Rodney Saville SneathBMJ 2005; 331 doi: https://doi.org/10.1136/bmj.331.7508.112 (Published 07 July 2005) Cite this as: BMJ 2005;331:112
When Rodney Sneath, a consultant orthopaedic surgeon at the Royal Orthopaedic Hospital in Birmingham, was faced in 1970 with a patient refusing what was then the only surgical option of amputation for a bone tumour, he embarked on his first custom made endoprosthetic replacement—for the upper part of the femur. He soon began to attract other patients with tumours, and his innovative skills allowed him to develop operations to replace and reconstruct parts of the femur, tibia, humerus, radius, and pelvis. Rodney took immense care, not only in removing the tumour but also in reconstructing the limb, and his attention extended even to the placement of dressings and postoperative care. He was a master surgeon who would boldly tackle tumours that many others considered unresectable. His experience of endoprosthetic replacements was unparalleled.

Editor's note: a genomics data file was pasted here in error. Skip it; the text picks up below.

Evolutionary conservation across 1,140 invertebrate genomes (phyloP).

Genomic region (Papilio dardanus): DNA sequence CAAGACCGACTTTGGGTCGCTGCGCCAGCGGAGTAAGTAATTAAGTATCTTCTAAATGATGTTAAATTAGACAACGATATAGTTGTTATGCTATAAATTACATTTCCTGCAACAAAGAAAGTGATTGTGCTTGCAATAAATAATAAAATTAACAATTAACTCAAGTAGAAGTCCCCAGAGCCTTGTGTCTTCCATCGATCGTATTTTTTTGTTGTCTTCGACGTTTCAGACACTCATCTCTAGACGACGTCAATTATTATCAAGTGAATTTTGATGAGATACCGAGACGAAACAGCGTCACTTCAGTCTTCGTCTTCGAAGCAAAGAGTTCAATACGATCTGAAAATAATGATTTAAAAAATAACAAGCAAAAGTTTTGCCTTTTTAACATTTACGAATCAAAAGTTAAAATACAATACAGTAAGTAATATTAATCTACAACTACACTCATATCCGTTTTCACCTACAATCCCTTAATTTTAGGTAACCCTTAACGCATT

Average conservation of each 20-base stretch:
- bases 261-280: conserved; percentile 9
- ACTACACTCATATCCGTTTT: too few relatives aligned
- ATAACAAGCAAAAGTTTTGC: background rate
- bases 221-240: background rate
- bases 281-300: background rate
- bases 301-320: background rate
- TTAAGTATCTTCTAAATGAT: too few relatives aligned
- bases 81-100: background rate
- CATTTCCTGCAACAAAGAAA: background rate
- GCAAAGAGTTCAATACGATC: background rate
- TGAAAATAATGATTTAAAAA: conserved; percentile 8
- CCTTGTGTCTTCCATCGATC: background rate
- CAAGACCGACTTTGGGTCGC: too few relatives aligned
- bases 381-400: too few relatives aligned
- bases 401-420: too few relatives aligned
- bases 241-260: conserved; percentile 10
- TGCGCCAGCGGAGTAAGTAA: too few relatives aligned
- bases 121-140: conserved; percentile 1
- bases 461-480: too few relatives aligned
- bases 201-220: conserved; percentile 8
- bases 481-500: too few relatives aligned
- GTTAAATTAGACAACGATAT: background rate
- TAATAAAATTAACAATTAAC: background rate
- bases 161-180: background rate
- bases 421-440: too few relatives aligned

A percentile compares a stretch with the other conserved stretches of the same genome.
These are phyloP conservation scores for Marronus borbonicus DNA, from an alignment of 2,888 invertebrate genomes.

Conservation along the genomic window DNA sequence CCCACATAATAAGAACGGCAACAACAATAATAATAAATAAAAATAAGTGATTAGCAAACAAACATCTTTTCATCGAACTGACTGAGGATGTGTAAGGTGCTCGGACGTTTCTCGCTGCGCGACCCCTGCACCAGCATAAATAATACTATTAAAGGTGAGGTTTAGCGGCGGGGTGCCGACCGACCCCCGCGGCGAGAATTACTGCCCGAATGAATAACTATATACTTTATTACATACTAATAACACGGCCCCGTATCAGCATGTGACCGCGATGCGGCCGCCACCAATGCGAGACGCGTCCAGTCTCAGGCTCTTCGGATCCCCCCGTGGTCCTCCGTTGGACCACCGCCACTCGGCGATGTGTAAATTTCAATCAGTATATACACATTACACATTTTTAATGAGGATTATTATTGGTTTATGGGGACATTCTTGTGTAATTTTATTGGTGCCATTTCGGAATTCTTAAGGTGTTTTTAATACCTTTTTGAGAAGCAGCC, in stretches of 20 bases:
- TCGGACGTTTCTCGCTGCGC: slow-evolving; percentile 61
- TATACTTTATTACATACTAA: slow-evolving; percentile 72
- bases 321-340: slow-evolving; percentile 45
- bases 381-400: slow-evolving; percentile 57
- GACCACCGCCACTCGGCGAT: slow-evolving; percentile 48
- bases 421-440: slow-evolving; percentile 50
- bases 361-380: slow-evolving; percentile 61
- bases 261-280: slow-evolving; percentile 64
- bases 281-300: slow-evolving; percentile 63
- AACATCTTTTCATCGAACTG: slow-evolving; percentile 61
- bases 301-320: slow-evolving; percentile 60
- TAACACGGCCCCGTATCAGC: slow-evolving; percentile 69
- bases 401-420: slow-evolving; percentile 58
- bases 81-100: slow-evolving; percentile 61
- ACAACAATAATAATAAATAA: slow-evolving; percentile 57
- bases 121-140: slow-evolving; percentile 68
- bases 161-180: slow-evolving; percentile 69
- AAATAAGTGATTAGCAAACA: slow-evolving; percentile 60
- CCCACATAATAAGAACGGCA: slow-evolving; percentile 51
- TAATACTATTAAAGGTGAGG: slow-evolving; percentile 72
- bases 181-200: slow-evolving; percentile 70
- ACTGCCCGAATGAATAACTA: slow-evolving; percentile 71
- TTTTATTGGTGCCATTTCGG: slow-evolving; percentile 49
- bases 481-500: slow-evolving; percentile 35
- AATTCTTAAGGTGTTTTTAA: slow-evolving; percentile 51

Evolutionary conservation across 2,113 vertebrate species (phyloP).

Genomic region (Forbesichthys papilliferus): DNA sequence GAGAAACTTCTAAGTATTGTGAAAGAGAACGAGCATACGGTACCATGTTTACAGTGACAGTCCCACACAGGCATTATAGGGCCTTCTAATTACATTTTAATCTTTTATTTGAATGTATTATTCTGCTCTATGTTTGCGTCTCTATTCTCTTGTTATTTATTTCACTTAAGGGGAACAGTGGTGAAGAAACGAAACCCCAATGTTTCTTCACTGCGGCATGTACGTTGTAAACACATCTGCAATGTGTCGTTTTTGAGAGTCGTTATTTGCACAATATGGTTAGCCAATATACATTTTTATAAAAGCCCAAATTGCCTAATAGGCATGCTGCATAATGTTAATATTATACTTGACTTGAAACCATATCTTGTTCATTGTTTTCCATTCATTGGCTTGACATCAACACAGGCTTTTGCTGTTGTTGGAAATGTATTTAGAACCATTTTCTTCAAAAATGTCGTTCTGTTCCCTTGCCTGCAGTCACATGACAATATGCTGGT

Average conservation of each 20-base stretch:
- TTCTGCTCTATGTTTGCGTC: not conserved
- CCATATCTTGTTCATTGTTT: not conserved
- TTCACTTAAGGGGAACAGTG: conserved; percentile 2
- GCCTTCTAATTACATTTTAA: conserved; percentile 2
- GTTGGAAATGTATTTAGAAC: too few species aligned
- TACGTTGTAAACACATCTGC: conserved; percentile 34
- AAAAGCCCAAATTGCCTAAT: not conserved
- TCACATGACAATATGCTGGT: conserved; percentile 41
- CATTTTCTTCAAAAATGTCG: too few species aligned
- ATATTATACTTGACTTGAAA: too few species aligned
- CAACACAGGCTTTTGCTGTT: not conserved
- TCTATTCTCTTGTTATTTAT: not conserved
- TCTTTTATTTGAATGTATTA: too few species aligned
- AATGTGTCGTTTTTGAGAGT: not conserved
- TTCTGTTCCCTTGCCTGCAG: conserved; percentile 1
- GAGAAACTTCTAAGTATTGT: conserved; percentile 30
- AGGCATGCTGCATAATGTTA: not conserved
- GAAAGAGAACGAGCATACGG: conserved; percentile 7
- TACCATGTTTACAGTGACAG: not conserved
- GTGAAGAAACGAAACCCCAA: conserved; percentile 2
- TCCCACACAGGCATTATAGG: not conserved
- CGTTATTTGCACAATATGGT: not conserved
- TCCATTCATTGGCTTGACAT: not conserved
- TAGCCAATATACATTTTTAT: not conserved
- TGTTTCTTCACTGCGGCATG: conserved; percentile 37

Rodney's inquiring and …
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